Equal rights for lesbian, gay, bisexual and transgender and intersex (LGBTI) persons
Around the world, lesbian, gay, bisexual, transgender and intersex (LGBTI) persons face discrimination and violence. But everyone should have the right to be themselves. It doesn't matter who you are or whom you love. That is why the Netherlands promotes equal rights for LGBTI people worldwide.
Improving the position of LGBTI people worldwide
Homosexuality is a criminal offence in over 70 countries around the world. In some countries it carries the death penalty. LGBTI persons are often afraid to report violence to the police. They are worried they will be identified as LGBTI.
The Netherlands is committed to:
- abolishing the criminalisation of homosexuality;
- fighting anti-LGBTI discrimination;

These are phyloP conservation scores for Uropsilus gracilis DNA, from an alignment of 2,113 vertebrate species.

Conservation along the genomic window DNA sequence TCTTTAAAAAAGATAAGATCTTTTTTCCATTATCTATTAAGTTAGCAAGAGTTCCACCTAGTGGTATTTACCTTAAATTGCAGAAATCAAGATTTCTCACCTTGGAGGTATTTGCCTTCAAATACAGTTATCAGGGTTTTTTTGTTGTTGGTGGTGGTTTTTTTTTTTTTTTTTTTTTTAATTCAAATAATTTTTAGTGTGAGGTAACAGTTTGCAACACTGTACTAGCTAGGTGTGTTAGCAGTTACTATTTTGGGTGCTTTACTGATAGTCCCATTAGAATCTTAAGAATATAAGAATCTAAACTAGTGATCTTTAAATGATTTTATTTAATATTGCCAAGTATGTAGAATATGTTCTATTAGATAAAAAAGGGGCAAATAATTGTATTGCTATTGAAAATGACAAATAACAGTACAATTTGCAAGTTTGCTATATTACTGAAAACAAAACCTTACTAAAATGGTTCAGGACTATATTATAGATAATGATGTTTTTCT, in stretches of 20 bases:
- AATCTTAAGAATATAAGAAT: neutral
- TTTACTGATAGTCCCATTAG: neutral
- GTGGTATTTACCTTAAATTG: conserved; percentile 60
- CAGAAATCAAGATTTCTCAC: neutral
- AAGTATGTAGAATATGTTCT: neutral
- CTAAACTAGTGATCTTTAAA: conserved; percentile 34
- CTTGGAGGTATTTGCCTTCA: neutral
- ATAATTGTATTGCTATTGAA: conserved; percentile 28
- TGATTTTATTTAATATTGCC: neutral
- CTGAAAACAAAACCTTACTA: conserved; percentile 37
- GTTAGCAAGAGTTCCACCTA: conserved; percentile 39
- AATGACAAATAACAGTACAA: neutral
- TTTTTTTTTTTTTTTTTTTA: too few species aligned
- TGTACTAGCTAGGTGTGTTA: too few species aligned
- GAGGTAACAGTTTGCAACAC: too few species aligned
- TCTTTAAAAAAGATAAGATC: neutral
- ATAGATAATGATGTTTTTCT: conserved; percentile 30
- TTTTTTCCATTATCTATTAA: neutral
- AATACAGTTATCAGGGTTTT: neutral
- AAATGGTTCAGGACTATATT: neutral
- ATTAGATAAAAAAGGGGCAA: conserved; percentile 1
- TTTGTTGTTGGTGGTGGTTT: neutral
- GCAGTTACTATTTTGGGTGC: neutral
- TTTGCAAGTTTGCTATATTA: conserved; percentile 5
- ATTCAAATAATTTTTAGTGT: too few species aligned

- promoting the social acceptance of LGBTI persons.
Dutch efforts to promote equal rights for LGBTI persons worldwide
Internationally, the Netherlands promotes equal rights for LGBTI persons in various ways by:
- working with other countries in the Equal Rights Coalition (an international coalition that promotes equal rights for LGBTI persons);
- ensuring equal rights for LGBTI persons is a top priority at international organisations, including the United Nations (UN), the Organization for Security and Co-operation in Europe (OCSE), the Council of Europe (CoE) and the European Union (EU);
- entering into strategic partnerships with organisations that support local LGBTI organisations;
- maintaining contact with local LGBTI organisations through the embassy network and supporting them in various ways;
- funding projects that promote equal rights for LGBTI persons through the Human Rights Fund. For an up-to-date overview of projects see the Human Rights Report which is submitted to parliament each year;
- marking the International Day against Homophobia and Transphobia (IDAHOT) on 17 May each year. On that day many embassies draw attention to the importance of equal rights for LGBTI people.